The researchers find that, for some particular choices of the nutritional values of food sources A, B and C, and of their probabilities of appearing or vanishing in the future, an optimal choice for pairs of foods can prefer B to A, C to B and A to C, which violates transitivity.

Trimmer and colleagues also find some situations where IIA is violated in the optimal solution. These choices look irrational, but aren’t.

Behavioural ecologist Tanya Latty of the University of Sydney, who has observed violations of IIA in the food choices of a slime mould [4], points out that some examples of apparent irrationality seen in the foraging decisions of non-human animals are already understood to come from the fact that animals rarely have all their options available at once. “The choice is not so much ‘which item should I consume’ as ‘should I spend time consuming this particular item, or should I keep looking’?” she explains. “Some of what we perceive as irrational behaviour would then simply be the result of presenting animals with the unusual case of a simultaneous choice, when they have evolved to make optimal sequential choices.”

Latty feels that the new work by Trimmer and colleagues “goes some way toward combining the sequential and simultaneous viewpoints”. It helps to show that “decision strategies that appear irrational in simplified experimental environments can be adaptive in the complex, dynamic worlds in which most organisms live.”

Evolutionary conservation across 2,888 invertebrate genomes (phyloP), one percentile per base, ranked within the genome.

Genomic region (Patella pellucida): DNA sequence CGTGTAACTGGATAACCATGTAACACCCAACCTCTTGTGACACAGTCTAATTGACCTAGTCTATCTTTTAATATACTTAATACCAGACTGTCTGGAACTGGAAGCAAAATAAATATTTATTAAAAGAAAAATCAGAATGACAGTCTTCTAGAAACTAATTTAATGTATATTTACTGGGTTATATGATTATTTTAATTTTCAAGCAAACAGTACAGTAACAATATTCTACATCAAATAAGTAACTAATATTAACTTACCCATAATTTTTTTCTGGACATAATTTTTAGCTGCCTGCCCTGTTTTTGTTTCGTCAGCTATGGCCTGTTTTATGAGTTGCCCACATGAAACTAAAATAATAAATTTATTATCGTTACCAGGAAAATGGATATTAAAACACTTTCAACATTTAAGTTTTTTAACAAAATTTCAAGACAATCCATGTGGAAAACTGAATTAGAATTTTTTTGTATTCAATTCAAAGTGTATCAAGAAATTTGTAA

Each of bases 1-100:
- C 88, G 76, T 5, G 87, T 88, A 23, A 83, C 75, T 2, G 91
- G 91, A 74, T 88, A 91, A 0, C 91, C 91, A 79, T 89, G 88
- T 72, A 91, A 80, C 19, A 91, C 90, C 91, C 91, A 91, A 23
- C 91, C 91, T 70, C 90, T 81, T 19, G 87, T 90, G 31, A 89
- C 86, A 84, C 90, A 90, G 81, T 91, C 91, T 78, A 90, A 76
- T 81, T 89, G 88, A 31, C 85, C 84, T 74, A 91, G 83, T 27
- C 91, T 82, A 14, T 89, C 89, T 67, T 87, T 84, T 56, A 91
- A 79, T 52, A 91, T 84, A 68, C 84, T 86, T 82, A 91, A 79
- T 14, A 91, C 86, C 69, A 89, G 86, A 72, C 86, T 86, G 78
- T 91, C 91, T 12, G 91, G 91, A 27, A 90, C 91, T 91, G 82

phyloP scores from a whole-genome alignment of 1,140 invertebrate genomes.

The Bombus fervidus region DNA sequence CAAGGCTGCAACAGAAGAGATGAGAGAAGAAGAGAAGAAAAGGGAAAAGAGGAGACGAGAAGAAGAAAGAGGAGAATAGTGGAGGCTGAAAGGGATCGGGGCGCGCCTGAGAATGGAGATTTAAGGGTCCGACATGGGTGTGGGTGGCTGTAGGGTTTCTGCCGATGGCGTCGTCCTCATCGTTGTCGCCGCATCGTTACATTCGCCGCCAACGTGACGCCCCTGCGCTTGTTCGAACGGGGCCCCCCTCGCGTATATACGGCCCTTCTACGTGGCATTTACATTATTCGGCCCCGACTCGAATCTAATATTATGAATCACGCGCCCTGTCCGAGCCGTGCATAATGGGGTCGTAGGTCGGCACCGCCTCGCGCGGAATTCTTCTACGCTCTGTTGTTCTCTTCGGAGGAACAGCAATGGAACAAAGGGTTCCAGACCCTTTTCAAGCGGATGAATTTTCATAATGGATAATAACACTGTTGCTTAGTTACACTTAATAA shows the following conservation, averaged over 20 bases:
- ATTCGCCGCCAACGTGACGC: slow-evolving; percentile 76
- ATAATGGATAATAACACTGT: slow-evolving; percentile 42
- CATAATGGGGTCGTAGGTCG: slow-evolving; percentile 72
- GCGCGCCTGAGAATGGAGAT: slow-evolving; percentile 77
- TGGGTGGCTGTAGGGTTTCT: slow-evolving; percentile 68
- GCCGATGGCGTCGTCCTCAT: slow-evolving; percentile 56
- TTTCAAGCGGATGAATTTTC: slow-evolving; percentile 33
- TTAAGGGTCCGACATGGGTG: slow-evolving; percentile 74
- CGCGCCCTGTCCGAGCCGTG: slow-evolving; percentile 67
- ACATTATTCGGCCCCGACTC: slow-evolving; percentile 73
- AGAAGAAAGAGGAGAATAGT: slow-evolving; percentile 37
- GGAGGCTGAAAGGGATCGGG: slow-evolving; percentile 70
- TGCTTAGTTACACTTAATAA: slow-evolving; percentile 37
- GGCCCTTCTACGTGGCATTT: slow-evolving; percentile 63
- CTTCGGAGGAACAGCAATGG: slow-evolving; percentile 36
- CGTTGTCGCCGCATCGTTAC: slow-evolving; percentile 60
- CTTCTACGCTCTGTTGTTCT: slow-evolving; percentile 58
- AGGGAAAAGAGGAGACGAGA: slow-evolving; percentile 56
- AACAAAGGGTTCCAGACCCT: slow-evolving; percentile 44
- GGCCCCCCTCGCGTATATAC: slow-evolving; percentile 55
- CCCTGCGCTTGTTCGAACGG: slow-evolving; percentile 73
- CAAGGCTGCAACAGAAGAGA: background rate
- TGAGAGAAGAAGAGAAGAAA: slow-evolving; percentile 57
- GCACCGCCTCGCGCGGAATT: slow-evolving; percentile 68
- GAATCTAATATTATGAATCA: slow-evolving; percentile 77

She thinks it might be possible to test these ideas. “I suspect it would be easy enough to train animals (or humans) to forage on items that had different probabilities of disappearing or reappearing. Then you could test whether or not playing with these probabilities influences preferences.” The difficulty is that organisms may already take into account natural tendencies for choices to disappear.

“I think it is absolutely worth investigating further”, Latty says. “It has certainly given me some ideas for future experiments.”

“The paper is very nicely done”, says economist and behavioural scientist Herb Gintis of the Santa Fe Institute in New Mexico, but he adds that “there is nothing anomalous or even surprising about these results.”

Gintis explains that the choices only seem to violate transitivity or IIA because there are in fact more than three. “Usually when IIA fails, the modeler is using the wrong choice space”, he says. “An expansion of the choice space to include probabilities of appearance and disappearance would correct this.”

Trimmer sees no reason why the results shouldn’t apply to humans. “Of course, much of the time we make errors, which is a very simple explanation for any behaviour which appears irrational”, he says. “But an individual who displays intransitive choices is not necessarily behaving erroneously.”

He feels that such behaviour could surface in economic contexts, for example in cases where people are choosing investment strategies from savings schemes that may or may not be available in the future. In other words, while economic behaviour is clearly not always rational (as some economists have assumed), we shouldn’t be too hasty in assuming that what seems irrational necessarily is.

1. McNamara, J. M., Trimmer, P. C. & Houston, A. I. Biol. Lett. 20130935 (2014).
2. Shafir, S., Waite, T. A. & Smith, B. H. Behav. Ecol. Sociobiol. 51, 180-187 (2002).
3. Bateson, M., Healy, S. D. & Hurly, T. A. Anim. Behav. 63, 587-596 (2002).
4. Latty, T. & Beekman, M. Proc. R. Soc. B 278, 307-312 (2011).